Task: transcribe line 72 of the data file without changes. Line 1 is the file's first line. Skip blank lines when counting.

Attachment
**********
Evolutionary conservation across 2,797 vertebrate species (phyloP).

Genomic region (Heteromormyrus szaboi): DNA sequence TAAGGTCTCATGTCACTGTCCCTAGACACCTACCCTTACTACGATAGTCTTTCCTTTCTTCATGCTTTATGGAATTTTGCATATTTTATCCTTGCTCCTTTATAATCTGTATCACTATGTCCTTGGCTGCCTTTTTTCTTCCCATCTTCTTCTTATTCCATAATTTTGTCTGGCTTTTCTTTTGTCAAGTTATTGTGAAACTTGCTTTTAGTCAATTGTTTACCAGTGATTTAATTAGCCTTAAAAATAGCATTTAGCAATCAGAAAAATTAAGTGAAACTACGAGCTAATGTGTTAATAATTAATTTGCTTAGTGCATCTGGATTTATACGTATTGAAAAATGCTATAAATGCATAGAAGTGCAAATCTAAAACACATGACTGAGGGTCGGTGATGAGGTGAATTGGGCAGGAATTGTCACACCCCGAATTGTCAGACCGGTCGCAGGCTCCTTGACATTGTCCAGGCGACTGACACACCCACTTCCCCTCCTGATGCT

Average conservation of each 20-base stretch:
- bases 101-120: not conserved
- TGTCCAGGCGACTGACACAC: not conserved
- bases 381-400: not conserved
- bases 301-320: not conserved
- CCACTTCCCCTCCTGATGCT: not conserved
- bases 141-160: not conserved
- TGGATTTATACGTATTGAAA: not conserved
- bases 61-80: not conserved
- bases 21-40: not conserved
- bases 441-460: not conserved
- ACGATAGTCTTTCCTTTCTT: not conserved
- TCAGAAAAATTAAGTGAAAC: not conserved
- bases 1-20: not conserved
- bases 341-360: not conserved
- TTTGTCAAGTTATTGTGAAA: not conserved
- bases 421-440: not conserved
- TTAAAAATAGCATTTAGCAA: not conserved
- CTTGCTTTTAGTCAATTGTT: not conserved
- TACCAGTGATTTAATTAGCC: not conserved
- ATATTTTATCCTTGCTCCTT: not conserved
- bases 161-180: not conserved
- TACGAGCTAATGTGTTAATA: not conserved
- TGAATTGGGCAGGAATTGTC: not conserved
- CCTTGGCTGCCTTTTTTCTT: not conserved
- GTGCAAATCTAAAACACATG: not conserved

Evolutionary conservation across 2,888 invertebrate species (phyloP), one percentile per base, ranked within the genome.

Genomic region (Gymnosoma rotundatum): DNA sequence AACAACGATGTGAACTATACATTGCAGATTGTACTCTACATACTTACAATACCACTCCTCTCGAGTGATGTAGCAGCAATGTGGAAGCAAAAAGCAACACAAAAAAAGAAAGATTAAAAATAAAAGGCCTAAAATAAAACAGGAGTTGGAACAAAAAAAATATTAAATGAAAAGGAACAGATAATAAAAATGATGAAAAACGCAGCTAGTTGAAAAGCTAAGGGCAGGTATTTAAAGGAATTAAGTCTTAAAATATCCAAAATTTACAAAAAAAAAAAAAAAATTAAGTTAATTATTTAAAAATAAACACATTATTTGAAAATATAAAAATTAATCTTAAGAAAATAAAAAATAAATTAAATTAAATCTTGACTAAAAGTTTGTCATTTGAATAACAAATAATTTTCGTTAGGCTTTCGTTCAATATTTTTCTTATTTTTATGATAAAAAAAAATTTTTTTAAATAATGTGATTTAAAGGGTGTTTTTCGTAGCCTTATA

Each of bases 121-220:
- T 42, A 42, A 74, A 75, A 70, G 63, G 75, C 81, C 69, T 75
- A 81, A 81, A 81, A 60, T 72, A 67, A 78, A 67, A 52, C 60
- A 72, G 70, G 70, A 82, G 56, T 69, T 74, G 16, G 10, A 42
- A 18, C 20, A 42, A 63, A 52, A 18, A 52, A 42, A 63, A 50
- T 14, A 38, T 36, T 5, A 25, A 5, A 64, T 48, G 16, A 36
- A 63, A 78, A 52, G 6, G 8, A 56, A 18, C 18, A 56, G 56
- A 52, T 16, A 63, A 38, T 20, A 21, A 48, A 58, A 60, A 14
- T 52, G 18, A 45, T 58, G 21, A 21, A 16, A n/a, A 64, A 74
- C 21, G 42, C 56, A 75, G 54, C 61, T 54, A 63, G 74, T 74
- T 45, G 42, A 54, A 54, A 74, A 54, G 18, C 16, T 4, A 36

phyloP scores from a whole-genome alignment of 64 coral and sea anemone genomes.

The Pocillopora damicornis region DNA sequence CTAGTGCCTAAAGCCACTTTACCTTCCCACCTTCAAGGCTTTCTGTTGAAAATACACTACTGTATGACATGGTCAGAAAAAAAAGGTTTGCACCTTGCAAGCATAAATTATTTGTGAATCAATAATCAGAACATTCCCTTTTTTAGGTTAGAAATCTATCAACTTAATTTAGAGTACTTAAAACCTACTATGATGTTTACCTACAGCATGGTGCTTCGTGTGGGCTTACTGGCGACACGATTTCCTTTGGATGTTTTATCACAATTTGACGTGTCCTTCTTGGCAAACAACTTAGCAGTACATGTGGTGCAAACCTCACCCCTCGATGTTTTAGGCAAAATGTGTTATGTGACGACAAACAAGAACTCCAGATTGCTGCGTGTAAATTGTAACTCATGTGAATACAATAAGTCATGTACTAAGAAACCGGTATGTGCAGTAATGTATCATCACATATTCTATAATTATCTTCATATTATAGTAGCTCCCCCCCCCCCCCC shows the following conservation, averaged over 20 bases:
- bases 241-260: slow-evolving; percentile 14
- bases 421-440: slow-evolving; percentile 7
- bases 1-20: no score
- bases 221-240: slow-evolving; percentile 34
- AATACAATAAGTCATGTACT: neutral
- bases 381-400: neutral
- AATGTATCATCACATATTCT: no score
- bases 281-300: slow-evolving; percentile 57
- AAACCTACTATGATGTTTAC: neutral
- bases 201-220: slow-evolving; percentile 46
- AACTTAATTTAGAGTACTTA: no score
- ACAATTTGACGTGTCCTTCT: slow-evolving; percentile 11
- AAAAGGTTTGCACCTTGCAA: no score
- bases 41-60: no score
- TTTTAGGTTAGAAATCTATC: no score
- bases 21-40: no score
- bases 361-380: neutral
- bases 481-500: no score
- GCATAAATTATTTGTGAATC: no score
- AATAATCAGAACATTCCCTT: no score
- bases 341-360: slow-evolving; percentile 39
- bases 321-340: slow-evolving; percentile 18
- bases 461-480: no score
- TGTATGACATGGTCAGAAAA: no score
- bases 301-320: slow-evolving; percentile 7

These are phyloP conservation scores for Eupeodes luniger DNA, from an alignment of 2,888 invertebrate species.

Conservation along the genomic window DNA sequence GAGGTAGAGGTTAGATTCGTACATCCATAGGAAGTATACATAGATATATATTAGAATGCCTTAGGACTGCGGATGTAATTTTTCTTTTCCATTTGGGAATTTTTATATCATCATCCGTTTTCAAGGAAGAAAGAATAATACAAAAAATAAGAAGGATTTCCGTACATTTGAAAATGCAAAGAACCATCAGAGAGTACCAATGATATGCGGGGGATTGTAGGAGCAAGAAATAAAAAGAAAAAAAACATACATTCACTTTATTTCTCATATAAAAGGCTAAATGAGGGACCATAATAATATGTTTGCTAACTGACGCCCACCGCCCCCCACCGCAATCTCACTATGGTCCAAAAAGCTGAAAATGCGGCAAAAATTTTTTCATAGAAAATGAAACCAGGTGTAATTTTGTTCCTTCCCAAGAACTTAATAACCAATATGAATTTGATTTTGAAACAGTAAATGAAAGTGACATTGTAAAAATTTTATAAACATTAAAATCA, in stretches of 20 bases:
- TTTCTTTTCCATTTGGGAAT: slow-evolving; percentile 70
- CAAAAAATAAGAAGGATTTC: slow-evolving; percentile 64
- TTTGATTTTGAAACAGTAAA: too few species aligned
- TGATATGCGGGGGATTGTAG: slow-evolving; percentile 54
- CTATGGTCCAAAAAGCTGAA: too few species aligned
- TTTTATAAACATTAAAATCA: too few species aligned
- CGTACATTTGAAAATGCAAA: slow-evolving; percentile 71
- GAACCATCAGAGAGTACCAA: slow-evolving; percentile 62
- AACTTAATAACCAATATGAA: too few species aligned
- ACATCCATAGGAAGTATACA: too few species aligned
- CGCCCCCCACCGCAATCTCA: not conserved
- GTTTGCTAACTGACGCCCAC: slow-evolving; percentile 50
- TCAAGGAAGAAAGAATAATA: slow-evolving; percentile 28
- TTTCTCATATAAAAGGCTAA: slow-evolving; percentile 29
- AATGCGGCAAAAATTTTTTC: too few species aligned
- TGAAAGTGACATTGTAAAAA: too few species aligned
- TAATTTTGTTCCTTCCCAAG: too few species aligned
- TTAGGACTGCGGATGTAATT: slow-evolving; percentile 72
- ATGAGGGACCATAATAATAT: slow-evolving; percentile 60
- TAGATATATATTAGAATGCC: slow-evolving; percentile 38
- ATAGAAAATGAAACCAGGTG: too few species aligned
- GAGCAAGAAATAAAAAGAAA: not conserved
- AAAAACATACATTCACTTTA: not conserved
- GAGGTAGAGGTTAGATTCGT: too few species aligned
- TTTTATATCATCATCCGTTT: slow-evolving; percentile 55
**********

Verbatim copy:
- CAAAAAATAAGAAGGATTTC: slow-evolving; percentile 64